Water data and information are essential to support efforts to understand, manage, allocate, utilize and protect water resources. The linkages between Water Information Systems and needs of decision makers are complex, but can be encapsulated in a Driving Force (Policy Needs) – Monitoring – Data Management – Reporting framework.
The rapid development in water policy reforms in many sectors and growing emphasis on demand-side policy solutions to water resources management has created an information imbalance. This imbalance can be characterised in terms of an inverted pyramid with implementation of many water policy initiatives supported by little data and information, especially related to economic and financial elements, to help guide decision makers toward more effective and efficient water resources management strategies. Additionally, as stress and demands on water systems increase and water becomes a more valued resource, this tends to increase the value of water information both for water providers and users. Nevertheless, many countries are reporting that the capacity to collect water information is being undermined by a lack of resources, while expertise to collect, analyse and interpret water data for decision makers is being lost. Finally, the impact of climate change on hydrological regimes represents a key potential stress on water systems. This issue could be the catalyst for adapting policies to provide more efficient and effective use and management of water resources and advance institutional and governance reforms in the water sector.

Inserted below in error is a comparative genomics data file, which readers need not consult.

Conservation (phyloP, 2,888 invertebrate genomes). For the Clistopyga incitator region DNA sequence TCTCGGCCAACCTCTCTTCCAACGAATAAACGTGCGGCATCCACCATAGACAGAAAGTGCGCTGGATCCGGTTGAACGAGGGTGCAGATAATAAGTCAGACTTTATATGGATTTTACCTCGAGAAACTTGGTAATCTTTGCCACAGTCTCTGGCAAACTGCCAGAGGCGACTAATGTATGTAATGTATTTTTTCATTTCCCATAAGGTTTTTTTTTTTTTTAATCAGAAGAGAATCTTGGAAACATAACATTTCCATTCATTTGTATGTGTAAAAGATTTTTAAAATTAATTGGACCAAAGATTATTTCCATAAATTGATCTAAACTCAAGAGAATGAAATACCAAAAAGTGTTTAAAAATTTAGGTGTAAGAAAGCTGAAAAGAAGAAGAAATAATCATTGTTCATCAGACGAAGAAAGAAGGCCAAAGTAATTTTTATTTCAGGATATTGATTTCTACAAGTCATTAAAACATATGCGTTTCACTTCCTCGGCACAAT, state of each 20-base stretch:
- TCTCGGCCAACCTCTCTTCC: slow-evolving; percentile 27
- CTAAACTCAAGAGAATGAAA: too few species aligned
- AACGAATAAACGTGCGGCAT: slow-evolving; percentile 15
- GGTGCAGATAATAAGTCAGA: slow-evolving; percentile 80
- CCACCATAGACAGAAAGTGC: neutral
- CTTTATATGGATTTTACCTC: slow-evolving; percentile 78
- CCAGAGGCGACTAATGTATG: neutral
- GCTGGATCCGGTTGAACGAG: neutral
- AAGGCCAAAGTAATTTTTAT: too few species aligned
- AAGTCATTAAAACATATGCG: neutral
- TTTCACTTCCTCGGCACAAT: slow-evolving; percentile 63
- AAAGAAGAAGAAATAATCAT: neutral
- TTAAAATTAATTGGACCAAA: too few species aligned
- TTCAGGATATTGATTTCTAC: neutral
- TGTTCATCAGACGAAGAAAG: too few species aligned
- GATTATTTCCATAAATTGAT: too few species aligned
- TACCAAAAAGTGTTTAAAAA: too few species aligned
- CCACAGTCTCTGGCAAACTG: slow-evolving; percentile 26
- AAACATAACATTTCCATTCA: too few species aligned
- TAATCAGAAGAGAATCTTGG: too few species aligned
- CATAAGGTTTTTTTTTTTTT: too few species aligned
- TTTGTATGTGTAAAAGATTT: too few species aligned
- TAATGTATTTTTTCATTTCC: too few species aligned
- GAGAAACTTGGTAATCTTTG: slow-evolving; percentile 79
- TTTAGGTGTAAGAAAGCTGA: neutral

This book is based on a special issue of the International Journal of Water Resources Development.
Table of Contents
Preface Cecilia Tortajada 1. Improving the Information Base to Better Guide Water Resource Management Decision Making Kevin Parris 2. Do the Virtual Water and Water Footprint Perspectives Enhance Policy Discussions? Dennis Wichelns 3. Changing Roles in Canadian Water Management: A Case Study of Agriculture and Water in Canada’s South Saskatchewan River Basin Darrell R. Corkal, Harry Diaz & David Sauchyn 4. Drivers of Economic Information in River Basin Planning Josefina Maestu & Carlos Mario Gomez 5. Consequences of Increasing Environmental Complexity in the Water Domain Rudy Vannevel 6. Challenges for Integrated Water Resources Management: How Do We Provide the Knowledge to Support Truly Integrated Thinking? Rachael A. McDonnell 7. Advances in Decision Support Systems for Flood Disaster Management: Challenges and Opportunities Jason K. Levy, Chennat Gopalakrishnan and Zhaohui Lin
Cecilia Tortajada is President of the Third World Centre for Water Management, working on public policy aspects of natural resources management, especially water.
Kevin Parris works on policy analysis at the OECD, with particular focus on agri-environmental issues, including sustainable management of water in agriculture and monitoring environmental performance.